HAPPY DAY AFTER TRAFALGAR DAY!!!!
Ok! so here I am in Houston and my “worry room” has expanded to a huge apartment complex. One of my friends 🙂 was worried that Chris would need pyschiatric treatment after spending intense time with “that woman” so I have been trying to make myself scarce for some of the day .
As noted before, I come to the Internet Cafe in the complex and catch up on line and do the obligatory emails. I often pop over to TWB as he takes my mind away from the worry for a little bit he makes me smile and makes me think.
Yesterday I mentioned it was Trafalgar Day ( maybe the reason he had been celebrating 😉 and he has kindly researched the fact that around Trafalgar Square
The Battle of Trafalgar in 1805 was the most decisive British naval victory of the Napoleonic Wars (1803–1815). Twenty-seven British ships of the line led (click map to enlarge) by Admiral Lord Nelson aboard HMS Victory defeated thirty-three French and Spanish ships of the line under French Admiral Pierre Villeneuve off the south-west coast of Spain, just west of a place named Cape Trafalgar (oddly enough). The Franco-Spanish fleet lost twenty-two ships, without a single British vessel being lost.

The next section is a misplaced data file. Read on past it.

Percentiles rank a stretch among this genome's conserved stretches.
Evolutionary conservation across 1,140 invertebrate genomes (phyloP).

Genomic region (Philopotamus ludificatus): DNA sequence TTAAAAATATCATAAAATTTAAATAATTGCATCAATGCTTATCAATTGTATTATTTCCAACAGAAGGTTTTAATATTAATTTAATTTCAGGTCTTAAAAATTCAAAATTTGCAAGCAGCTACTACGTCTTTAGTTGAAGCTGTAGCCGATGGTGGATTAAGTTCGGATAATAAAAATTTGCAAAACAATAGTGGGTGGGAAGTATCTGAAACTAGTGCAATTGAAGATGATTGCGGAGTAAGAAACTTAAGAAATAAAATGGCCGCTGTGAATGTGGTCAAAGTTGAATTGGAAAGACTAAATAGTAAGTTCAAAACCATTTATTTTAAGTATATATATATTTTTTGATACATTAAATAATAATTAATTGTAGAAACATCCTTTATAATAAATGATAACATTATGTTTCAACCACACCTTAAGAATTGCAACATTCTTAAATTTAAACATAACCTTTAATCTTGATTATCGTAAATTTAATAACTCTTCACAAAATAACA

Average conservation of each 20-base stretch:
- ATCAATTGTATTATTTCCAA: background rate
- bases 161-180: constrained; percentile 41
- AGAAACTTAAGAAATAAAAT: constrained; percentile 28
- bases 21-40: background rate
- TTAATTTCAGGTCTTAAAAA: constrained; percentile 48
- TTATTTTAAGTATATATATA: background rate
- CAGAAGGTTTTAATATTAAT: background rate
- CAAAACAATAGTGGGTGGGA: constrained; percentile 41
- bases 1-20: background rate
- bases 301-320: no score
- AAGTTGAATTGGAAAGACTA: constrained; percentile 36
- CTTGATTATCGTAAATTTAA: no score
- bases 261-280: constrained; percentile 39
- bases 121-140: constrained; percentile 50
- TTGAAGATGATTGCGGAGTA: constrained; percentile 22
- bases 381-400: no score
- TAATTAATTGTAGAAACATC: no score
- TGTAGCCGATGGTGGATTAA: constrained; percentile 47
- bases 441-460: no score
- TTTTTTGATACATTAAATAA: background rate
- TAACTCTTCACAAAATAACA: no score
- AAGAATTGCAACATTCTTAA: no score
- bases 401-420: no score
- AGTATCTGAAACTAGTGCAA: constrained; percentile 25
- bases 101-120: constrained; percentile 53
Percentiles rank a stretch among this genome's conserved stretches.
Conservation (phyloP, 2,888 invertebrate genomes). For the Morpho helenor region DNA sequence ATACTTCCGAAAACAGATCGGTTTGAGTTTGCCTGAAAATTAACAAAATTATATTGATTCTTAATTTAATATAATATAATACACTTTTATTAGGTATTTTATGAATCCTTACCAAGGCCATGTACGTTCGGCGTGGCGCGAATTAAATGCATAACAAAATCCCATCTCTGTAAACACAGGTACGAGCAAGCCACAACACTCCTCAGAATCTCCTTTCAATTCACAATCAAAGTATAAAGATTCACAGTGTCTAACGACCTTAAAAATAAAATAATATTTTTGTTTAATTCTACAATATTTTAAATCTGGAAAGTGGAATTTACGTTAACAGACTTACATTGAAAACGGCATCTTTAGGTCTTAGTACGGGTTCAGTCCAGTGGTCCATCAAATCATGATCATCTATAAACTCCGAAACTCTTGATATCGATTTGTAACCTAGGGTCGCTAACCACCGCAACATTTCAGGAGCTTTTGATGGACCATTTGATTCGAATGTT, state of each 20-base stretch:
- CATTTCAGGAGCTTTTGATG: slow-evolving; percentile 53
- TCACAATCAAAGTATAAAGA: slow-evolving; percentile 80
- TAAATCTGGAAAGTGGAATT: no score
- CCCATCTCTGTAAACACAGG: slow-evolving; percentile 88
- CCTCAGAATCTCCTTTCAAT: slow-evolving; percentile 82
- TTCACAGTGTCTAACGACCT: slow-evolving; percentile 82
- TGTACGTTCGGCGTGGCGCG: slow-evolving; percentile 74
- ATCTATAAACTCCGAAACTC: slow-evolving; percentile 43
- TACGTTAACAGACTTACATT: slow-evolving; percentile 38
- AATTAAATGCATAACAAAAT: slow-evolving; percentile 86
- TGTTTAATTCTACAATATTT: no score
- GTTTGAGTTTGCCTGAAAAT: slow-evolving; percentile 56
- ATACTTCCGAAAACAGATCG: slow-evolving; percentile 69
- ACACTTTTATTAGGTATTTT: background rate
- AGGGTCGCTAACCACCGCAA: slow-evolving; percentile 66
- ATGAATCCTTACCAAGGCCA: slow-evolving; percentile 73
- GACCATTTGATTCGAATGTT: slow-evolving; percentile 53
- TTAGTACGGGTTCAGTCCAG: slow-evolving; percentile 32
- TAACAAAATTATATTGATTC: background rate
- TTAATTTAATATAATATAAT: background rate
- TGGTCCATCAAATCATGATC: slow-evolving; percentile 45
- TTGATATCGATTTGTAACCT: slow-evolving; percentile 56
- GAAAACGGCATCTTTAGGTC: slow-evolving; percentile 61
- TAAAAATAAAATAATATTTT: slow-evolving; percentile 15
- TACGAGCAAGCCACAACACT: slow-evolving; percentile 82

Nelson was mortally wounded during the battle, becoming Britain’s greatest war hero of the time and then only succeeded by Wellington himself. The commander of the joint French and Spanish forces, Admiral Pierre de Villeneuve, was captured along with his ship Bucentaure.
my information re the cannons of the “Fr**nch do indeed adorn the square in one form or another :
as I mention in the comments section, each street lamp running from Trafalgar Square to Buckingham Place has a ship on it that was defeated by Nelson.
Old captured weapons adorn the streets of London, it was indeed common practice to spike and use them or melt them down, using them as trophies of sorts. None more so than old cannons. All over London and indeed the UK you will see a certain shape of bollard on the sides of roads etc – these are often old small canons that were captured from the ‘then’ enemies of the realm – and there was a hell of a lot of them.
You can see the photos and read about the Brits ( who had they not been somewhat engaged elsewhere during the War of 1812
and locally ( Lorain) the famous phrase by Oliver Hazzard Perry – Battle of Lake Erie “We have met the enemy and they are ours” ( may have not been uttered – 🙂
thanks to The Wondering Brit
But I think Lorain can take an idea from the Trafalgar – how about replicas of the ships that were built in Lorain adorning our highways and byways? Must be those coffee fumes again 🙂